Thursday, March 27, 2008

Truckers ‘going broke’ and threatening to strike

Outraged truckers threaten to turn off their engines on April 1 (no fooling)

by Barb Ickes
March 20, 2008

What started as a small, online grassroots effort now appears to have the potential for something bigger.

Dan Little, the owner/operator of a livestock hauling company in Carrollton, Mo., estimated Tuesday that at least 1,000 other truckers from across the United States have committed so far to joining him in a strike on April 1.

Although none of the truckers interviewed Tuesday at the Iowa 80 Truck Stop, Walcott, which is just off Interstate 80 west of Davenport, has heard of the intended strike, some said they would shut down, too.

Weldon Kinnison, a Virginia trucker who was hauling soft drink from Indiana to Denver, heard about the plans for a strike for the first time Tuesday while stopping at Walcott.

“I’m an owner/operator with the American Truckers Association,” he said. “I’d park my truck for a week with the cattle haulers.

“The fuel is too high, and there’s no reason for it. I don’t listen to the CB (radio) that much, but I guess I’ll start now.”

At issue is the rising cost of diesel fuel, which has reached or exceeded $4 per gallon in at least 17 states. But Little does not expect his strike to bring down the per-gallon price of gas, nor does he expect to have any effect on the oil companies.

“What I would personally like to see is our federal and state governments, until our economy recovers, suspend federal and state fuel taxes,” the 49-year-old said. “The second thing I’d like to see is an oversight committee for truck insurance, which is part of what’s taking us down.

“The average owner/operator is paying $600 to $800 a month for truck insurance. It’s based on personal credit, which means the monthly cost is going up for a lot of truckers because their credit is going down.

“Everything in the world is going up (in price), except for what we do. I lose money if I start my truck, and that truck is paid for — free and clear.”

Mike Hills, a driver from Wyoming, Iowa, said he also would shut down to support Little and the others — if he could.

“I can’t strike with them because I’m company,” he said while at the Walcott truck stop. “If I owned the truck, I’d strike with them. As far as I’m concerned, the gas prices are driving the economy.

“It might be a good thing if the drivers strike. They can’t make payments. Maybe if the oil companies bought all the trucks, things would change. Everything in this country is trucked.”

Hills then removed his wristwatch, using it to explain his point of view: “Every piece of this watch was trucked from somewhere. If you can’t keep up with the trucks, we’re all screwed — not just this country, but the world.”

Keith Deblieck, the owner of a trucking company out of Geneseo, Ill., said that, for many drivers, the time for a strike has come.

“They ought to strike,” he said. “We all ought to. They lose money every day they go out.”

But officials from the Owner-Operator Independent Drivers Association are encouraging truckers to find options to a strike. The trade group represents the interests of more than 160,000 small business trucking companies and drivers.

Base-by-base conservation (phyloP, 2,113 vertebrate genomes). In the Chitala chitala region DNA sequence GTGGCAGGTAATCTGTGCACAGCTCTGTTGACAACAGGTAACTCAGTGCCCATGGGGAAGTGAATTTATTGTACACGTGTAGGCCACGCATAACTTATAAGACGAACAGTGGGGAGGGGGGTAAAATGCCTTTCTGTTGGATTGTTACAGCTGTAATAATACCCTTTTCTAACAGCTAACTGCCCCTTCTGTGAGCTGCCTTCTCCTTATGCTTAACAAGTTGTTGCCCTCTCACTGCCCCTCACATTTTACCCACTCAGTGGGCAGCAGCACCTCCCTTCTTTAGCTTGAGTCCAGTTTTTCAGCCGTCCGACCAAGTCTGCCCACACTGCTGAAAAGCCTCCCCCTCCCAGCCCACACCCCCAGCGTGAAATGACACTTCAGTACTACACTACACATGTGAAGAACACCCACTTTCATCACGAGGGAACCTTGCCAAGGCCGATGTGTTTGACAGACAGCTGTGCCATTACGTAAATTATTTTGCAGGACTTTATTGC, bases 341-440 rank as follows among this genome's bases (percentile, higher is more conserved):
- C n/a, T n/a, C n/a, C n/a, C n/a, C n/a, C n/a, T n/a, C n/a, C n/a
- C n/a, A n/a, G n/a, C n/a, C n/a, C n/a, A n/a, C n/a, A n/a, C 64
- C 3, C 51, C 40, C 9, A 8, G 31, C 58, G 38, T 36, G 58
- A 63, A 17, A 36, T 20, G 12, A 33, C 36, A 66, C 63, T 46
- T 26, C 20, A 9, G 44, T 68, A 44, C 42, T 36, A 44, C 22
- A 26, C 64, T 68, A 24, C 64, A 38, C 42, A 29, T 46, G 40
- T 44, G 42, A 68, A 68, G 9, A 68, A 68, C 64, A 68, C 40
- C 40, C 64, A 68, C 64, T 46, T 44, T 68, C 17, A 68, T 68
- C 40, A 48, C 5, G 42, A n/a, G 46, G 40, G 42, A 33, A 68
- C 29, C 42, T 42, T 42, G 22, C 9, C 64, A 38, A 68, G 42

“If we told our operators to shut down, we’d be slapped with a lawsuit because of anti-trust,” said association spokeswoman Norita Taylor, adding that a poor economic outlook and rising fuel prices are creating “a lot of emotions” among truckers.

“It’s hurting these people who are living paycheck to paycheck,” she said. “People are upset. What can we do?”

One thing the association is trying to do is talk to lawmakers and truckers about making sure that surcharges being charged to shippers are getting back to the people who paid for the gas. Surcharges are supposed to compensate for high fuel charges, but they must be negotiated with each shipper, and the truckers who pay at the pump aren’t always first in line to receive the surcharges.

Even when the surcharges do make it back to the driver, they are not enough.

“I turn down loads every day,” Little said. “The loads aren’t the problem — never have been.

“It’s the only thing I know how to do, driving a truck. But I sold my trailer the other day, and I’m not buying another one until something gets done.

“In no way, shape or form do truckers want to hurt this country. My whole deal on this thing is that I’m shutting down on April 1. Call it a strike, a shutdown or just flat-ass going broke.”

Jim Johnston, president of Owner-Operator Independent Drivers Association, warned that a strike “is not the answer,” saying, “Calling for a strike without the support of the majority would show weakness rather than strength, and the result would be increased economic hardship to the small percentage of truckers who do participate in the shutdown with no gains to justify their sacrifice.”

Little said he has no other choice.

“Our federal government is subsidizing railroads, airlines, banks and farmers,” he said. “Meanwhile, we’re being taxed to death.”

1 comment:

truth facts and opinions said...

Larry, the reason I did not answer my cellphone is because I left it in my truck. It is too loud in there as you well know, and the only time I usually take it in there is if I am tracking particular sports scores on the web. There were no games of interest that night, so I did not take it in. Plus, it was an hour and 45 min after I left a message, that you finally returned my call. No message left either. Oh, so did you read my topic by chance?